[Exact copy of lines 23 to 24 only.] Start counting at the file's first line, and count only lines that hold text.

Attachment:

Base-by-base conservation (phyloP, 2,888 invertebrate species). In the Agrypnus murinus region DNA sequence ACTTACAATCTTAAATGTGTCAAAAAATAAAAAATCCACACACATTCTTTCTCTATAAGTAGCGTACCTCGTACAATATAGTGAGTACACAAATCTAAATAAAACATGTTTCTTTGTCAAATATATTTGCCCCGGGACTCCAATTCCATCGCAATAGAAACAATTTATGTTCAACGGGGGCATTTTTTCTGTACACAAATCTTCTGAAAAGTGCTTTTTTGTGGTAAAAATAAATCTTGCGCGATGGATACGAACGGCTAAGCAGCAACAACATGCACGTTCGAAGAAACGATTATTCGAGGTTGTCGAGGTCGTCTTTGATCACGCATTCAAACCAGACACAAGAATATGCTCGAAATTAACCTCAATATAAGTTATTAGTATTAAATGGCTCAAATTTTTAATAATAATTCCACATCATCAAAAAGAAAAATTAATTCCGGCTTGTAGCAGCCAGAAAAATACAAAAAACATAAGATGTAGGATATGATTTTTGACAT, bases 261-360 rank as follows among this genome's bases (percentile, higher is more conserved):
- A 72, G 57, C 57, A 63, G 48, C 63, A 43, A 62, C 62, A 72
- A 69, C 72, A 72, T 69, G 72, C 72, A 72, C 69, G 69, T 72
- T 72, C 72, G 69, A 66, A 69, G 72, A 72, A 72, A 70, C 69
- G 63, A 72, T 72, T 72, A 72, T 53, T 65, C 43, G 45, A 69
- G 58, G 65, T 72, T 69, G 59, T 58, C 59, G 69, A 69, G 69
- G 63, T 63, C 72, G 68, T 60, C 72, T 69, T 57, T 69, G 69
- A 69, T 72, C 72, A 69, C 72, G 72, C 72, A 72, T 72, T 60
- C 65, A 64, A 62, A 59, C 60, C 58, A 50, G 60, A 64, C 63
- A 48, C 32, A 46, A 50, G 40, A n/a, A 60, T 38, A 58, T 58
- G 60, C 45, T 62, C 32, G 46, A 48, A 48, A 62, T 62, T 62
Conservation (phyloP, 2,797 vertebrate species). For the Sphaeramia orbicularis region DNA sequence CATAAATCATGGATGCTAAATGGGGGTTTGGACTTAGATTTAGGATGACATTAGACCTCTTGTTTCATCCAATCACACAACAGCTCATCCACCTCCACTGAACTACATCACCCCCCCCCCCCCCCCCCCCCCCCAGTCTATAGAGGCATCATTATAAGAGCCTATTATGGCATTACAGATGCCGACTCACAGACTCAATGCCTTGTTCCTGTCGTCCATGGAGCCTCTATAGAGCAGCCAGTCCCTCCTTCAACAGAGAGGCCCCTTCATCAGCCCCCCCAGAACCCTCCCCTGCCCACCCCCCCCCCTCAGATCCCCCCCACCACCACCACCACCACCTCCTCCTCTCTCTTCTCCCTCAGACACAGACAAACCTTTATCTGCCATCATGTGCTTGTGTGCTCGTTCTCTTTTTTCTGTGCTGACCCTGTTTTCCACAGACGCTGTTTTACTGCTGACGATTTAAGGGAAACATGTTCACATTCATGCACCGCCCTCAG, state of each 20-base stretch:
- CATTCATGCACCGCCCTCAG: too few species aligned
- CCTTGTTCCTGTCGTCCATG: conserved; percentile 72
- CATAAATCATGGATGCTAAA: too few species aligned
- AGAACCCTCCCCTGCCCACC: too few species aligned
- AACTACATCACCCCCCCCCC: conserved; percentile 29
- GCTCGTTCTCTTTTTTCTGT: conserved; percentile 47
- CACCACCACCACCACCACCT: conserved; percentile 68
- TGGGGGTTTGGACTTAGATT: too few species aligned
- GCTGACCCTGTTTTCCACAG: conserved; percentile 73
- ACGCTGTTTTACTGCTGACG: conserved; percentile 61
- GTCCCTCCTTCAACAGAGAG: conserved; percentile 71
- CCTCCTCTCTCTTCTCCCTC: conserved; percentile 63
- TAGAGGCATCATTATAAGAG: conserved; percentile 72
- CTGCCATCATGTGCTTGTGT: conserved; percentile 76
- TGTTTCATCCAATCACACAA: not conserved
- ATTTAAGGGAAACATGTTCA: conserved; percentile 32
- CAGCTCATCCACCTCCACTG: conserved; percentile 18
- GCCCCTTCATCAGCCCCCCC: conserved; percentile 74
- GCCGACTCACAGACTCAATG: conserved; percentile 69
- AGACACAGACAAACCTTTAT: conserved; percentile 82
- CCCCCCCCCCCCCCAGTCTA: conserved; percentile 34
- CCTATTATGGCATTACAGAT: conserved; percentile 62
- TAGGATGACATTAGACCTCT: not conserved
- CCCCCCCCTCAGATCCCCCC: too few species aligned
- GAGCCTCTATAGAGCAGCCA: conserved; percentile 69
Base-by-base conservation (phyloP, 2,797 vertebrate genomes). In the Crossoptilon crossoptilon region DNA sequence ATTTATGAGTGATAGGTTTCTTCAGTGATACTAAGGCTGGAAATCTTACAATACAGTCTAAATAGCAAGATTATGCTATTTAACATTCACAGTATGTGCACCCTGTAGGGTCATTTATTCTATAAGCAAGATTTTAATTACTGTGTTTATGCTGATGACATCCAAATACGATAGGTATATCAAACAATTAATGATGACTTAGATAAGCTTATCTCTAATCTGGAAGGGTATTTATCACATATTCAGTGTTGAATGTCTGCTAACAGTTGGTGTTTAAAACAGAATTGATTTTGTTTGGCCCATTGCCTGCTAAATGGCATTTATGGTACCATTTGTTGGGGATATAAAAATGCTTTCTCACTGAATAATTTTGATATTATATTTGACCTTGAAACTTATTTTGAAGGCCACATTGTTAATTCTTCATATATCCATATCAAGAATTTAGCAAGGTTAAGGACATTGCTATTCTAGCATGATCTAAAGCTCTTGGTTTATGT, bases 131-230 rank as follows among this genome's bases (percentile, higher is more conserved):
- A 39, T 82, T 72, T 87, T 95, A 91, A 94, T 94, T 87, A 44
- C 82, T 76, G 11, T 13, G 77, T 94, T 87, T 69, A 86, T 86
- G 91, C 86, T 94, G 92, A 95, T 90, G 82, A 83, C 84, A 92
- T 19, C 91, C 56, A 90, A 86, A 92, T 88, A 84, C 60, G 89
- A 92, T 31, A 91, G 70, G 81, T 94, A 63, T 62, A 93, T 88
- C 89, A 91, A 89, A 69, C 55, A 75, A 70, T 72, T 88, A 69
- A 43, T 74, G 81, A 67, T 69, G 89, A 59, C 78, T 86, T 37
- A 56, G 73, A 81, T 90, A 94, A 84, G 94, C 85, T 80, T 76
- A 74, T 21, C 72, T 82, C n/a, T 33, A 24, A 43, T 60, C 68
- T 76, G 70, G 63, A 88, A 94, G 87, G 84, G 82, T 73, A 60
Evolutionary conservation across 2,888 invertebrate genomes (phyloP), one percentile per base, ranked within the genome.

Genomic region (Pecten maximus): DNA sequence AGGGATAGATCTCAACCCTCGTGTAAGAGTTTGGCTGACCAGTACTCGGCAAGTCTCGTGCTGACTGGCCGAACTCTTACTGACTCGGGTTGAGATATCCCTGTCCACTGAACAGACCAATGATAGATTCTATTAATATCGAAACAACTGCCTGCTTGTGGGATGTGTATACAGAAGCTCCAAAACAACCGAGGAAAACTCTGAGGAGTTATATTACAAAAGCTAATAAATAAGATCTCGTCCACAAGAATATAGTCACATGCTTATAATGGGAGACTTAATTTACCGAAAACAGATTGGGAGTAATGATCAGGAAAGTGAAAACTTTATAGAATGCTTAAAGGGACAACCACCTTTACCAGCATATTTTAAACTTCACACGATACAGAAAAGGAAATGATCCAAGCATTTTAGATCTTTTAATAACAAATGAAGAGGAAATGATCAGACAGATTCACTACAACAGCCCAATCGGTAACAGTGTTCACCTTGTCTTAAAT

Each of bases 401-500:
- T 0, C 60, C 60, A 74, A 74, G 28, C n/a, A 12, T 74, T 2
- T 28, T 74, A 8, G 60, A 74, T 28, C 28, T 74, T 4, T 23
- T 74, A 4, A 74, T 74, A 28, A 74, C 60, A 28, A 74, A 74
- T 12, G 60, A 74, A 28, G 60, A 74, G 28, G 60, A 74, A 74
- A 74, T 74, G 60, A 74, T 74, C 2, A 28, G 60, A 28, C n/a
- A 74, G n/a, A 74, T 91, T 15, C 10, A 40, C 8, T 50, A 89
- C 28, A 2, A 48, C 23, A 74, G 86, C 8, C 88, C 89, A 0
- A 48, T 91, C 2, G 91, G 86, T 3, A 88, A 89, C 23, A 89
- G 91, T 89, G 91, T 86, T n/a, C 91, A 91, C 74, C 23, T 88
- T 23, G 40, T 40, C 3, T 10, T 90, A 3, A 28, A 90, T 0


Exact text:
- GTCCCTCCTTCAACAGAGAG: conserved; percentile 71
- CCTCCTCTCTCTTCTCCCTC: conserved; percentile 63